By ‘Eseta Schaaf, Salt Lake City, UT
Government of Tonga: Don’t open up Tongan waters to deepsea mineral exploitation. Environmental damage far outweighs unsustainable economic benefits. Science should lead the way for the purposes of furthering our knowledge of Earth and its origin of life.
“Humans treat the planet as if there’s another one to move to after we completely destroy this one.”
On March 11th-15th, Tonga will host a regional workshop on Law and Contract Negotiations for Deep Sea Minerals in the Pacific on behalf of the SPC-EU Pacific Deep Sea Minerals Project. The EU-funded and SOPAC-managed DSM Project focuses on 15 Pacific Island countries including Tonga, and the workshop purpose is to “provide Tongan government officials with the knowledge, skills and confidence to negotiate effectively with well-resourced deep sea mining compannies.” Hannah Lily, Legal Adviser for the DSM Project said seabed mineral resources is an “exciting new economic opportunity for Pacific Island States.” However, Dr. Helen Rosenbaum, campaign coordinator for the Deep Sea Mining campaing stressed there is concern that SOPAC is not truly independent enough. “How can the EU fund a regulatory system in the Pacific underpinned by the reckless approach advocated by SOPAC?” said Phil McCabe of Kiwis Against Seabed Mining (KASM) said. “It’s entirely at odds with the European Union’s Precautionary Principle’s thorough risk analysis process.” he continued.
As land resources are becoming depleted, mining corporations are turning their interest to deep seafloor mining. Dubbed as the new frontier of mining, there are still many unknowns about this new unsustainable practice, including long-term consequences. Deep sea mining (DSM) focuses on the deposits laid down over thousands of years around underwater hot springs, or hydrothermal vents. These deposits of gold, copper, zinc and other valuable minerals can yield as much as ten times the desirable minerals as a seam mined on land. According to the National Oceanic and Atmospheric Administration’s (NOAA), there are nine pounds of mineable gold in the deep seafloors for every person on Earth. In today’s gold price, that’s worth about $150 trillion.
A transnational mining company of interest is Canadian-based Nautilus Minerals. It has secured or is in the process of applying for the exploration rights to 534,000 km2 of seafloor in Papua New Guinea, Tonga, the Solomon Islands, Fiji and New Zealand. Nautilus Mineral’s Solwara 1 Project to extract from the Bismarck Sea in PNG will be the world’s first deep sea mining project, however plans to commence this year is on hold indefinitely pending a dispute with the PNG Government. In 2007, Nautilus Minerals Tonga was incorporated in Nuku’alofa after 16 Prospecting Licenses were granted by the Tongan Government. A Prospecting License provides the right to explore for mineral deposits. In late 2012, Nautilus announced the discovery of two high grade Seafloor Massive Sulfide (SMS) systems containing gold, silver, copper, and zinc.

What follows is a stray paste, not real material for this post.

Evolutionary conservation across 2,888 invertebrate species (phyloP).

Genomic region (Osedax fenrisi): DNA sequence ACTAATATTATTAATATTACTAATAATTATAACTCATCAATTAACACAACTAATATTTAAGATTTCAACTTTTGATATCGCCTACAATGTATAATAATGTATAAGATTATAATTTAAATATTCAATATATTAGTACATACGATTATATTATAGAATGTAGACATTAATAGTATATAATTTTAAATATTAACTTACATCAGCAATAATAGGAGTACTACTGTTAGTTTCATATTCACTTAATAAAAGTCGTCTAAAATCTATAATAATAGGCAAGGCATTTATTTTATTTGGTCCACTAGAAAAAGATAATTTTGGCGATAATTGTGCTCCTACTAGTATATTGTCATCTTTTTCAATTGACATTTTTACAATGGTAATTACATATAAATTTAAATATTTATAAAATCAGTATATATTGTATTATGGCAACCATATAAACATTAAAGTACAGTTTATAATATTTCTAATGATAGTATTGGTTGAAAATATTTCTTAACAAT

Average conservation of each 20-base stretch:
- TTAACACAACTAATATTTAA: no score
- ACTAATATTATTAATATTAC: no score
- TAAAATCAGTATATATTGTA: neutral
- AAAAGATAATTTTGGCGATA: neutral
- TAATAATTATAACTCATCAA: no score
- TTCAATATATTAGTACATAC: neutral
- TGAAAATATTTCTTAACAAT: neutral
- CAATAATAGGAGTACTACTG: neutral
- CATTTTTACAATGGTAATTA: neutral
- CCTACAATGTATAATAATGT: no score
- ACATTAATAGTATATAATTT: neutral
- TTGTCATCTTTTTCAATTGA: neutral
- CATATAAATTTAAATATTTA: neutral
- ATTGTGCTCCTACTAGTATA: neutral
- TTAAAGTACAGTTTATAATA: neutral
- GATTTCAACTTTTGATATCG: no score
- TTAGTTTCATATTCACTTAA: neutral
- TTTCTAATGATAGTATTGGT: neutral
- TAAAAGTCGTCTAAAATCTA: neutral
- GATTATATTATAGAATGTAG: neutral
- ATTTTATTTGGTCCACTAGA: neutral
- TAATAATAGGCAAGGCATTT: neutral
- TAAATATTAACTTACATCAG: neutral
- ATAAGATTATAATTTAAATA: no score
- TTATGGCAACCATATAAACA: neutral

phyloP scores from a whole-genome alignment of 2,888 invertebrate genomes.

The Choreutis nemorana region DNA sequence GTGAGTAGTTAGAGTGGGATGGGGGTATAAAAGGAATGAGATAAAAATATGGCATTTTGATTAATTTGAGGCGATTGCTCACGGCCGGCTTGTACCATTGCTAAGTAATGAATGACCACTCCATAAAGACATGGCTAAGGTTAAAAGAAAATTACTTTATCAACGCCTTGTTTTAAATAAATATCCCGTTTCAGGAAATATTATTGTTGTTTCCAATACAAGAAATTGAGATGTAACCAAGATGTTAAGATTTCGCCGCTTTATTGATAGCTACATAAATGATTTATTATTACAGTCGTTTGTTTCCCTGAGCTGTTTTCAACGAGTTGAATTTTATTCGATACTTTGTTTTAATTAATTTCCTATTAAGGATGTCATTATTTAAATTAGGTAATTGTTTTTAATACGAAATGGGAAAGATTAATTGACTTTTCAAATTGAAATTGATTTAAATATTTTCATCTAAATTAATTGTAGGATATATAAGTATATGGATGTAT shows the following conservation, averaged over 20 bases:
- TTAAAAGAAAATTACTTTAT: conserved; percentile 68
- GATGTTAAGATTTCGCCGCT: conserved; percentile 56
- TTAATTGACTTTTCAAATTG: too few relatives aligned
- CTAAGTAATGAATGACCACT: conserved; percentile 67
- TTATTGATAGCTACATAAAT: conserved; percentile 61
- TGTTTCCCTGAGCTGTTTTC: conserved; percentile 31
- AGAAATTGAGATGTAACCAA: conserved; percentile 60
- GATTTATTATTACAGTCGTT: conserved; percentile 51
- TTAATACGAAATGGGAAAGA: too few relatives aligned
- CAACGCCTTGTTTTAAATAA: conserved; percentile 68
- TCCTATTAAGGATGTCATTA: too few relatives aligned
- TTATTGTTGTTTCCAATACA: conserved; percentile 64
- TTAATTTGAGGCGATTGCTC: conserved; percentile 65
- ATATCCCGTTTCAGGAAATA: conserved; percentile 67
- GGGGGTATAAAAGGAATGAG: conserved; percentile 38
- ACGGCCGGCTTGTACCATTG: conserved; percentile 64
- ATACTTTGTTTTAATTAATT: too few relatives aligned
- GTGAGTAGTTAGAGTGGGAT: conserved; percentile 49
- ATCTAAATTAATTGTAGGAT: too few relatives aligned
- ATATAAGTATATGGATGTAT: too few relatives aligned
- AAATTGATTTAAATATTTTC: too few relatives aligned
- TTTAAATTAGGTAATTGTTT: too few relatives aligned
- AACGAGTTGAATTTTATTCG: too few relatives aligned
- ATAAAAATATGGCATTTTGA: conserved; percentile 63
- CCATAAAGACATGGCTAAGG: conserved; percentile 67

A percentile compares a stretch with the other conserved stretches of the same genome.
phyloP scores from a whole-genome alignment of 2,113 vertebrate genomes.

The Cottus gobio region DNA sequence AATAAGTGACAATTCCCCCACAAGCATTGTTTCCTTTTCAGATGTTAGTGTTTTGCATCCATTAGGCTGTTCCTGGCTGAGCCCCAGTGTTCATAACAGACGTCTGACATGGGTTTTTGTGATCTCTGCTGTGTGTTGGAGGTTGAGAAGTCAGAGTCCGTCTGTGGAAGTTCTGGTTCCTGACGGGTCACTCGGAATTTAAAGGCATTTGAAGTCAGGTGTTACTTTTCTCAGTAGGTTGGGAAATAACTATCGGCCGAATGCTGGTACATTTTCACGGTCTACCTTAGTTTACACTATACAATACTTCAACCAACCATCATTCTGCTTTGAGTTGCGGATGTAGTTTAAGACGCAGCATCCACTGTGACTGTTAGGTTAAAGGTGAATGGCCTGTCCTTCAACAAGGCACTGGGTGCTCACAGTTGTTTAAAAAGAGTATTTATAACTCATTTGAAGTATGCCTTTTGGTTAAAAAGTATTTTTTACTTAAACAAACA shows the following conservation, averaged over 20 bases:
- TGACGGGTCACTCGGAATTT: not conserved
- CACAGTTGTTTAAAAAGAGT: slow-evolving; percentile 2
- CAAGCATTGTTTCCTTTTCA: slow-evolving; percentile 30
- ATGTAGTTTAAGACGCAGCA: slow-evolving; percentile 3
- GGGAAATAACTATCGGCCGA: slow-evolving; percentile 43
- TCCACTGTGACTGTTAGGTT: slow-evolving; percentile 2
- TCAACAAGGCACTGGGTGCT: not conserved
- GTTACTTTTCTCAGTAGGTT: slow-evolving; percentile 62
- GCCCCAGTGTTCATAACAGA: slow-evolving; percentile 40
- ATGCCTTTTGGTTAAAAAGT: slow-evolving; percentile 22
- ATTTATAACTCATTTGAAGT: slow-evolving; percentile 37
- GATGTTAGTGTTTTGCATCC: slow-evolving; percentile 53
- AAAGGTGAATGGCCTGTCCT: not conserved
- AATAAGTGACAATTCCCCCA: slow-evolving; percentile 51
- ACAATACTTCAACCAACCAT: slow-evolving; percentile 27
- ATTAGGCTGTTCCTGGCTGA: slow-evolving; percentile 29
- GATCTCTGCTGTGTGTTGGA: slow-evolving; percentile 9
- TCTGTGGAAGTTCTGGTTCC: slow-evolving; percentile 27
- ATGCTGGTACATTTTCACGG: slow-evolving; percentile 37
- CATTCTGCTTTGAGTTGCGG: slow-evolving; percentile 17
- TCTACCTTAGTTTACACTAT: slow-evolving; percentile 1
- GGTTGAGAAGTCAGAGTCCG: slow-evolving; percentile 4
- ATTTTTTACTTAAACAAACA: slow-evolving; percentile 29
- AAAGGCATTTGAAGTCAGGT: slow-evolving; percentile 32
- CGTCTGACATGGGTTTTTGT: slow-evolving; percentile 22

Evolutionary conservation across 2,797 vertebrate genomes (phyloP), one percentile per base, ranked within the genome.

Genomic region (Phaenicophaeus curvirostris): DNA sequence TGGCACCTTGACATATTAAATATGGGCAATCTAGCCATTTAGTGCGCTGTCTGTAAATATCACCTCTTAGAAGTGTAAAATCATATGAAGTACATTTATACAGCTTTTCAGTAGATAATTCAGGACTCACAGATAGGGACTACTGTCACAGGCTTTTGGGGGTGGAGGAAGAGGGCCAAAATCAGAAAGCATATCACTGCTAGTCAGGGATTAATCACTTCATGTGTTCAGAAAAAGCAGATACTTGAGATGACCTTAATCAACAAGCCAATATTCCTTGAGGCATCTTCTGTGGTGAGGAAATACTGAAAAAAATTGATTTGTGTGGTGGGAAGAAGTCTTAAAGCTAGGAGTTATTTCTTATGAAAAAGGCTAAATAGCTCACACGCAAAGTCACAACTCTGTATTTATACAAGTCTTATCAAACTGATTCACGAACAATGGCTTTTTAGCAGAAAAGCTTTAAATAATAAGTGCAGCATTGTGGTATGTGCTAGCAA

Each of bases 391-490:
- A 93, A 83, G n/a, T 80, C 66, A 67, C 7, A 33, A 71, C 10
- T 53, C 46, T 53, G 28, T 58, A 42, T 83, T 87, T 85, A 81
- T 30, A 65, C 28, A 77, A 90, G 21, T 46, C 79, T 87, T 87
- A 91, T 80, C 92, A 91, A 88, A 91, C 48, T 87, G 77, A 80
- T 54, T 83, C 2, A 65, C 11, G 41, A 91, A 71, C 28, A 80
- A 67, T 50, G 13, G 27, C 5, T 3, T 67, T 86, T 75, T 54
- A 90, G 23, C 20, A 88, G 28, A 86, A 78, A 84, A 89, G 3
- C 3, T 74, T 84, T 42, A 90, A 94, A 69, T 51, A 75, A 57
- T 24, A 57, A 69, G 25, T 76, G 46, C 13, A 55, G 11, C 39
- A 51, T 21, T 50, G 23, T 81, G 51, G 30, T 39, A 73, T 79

Should the Tongan people be concerned? Very much so! All stakeholders in Tonga must be made aware of and educated on Deep Sea Mineral Mining, and its environmental and social effects over the longterm. There are four points of concern I’d like to highlight: Commercial Greed, Environmental Degradation, Social Implications, and Science.
Commercial Greed: Like land mining, deep sea minerals are also a non-renewable resource. Corporations prioritize money over long term sustainability. Furthermore, there are insufficient regulations and laws in place to safeguard against the irresponsible harvesting of deep sea minerals. Mining companies will take advantage of this weakness and exploit the vulnerable democracies and economies of developing Pacific Island nations.
Environmental Degradation: Is there such a thing as ecologically sustainable mining? I think not. Nautilus mentioned it would like to take environmental factors into account before going ahead with mining operations but oftentimes businesses don’t start making profit until after 5-10 years. That’s a lot of mining! It’s no question sea mineral mining will disrupt and threaten marine life and environment. Many species at depths of 4,000-6,000 meters have not been identified, so mining could spell their extinction before they’re even discovered. Removing of parts of the sea floor will result in disturbances to the benthic layer, increased toxicity of the water column and sediment plumes from tailings. Furthermore, environmental activists have cited concerns about leakage, spills, and corrosion that could alter the mining area’s chemical makeup.
Social Implications: SOPAC’s Deep Sea Minerals Project is selling the idea that mining will be a viable economic alternative for Pacific Island nations, but in reality, deep sea mineral mining is not a sustainable development option for indigenous peoples. Mining involves the transporting, stockpiling, trans-shipment and processing of mineral ores which will produce millions of tons of toxic wastes, all of which will occur close to remote coastal communities relying on a healthy sea for their diet and income.
Science: When it comes to deep sea mineral exploration, Science should lead the way over commercial exploitation. This will enhance our knowledge of Earth and the origin of life on this planet. Scientists have known for decades about hypothermal vents, and some think this is where some of life’s earliest life forms evolved.
When will we learn? It’s not hard to see that we’re destroying the planet – polluting land, air and now sea. We have a social and ethical obligation to act. Envrionmental sustainability and advancing scientific knowledge should take precendence over unsustainable economics. All ecosystems on Earth are interdependent – if the ocean is destroyed, everything else will die. We need the planet – the planet does not need us.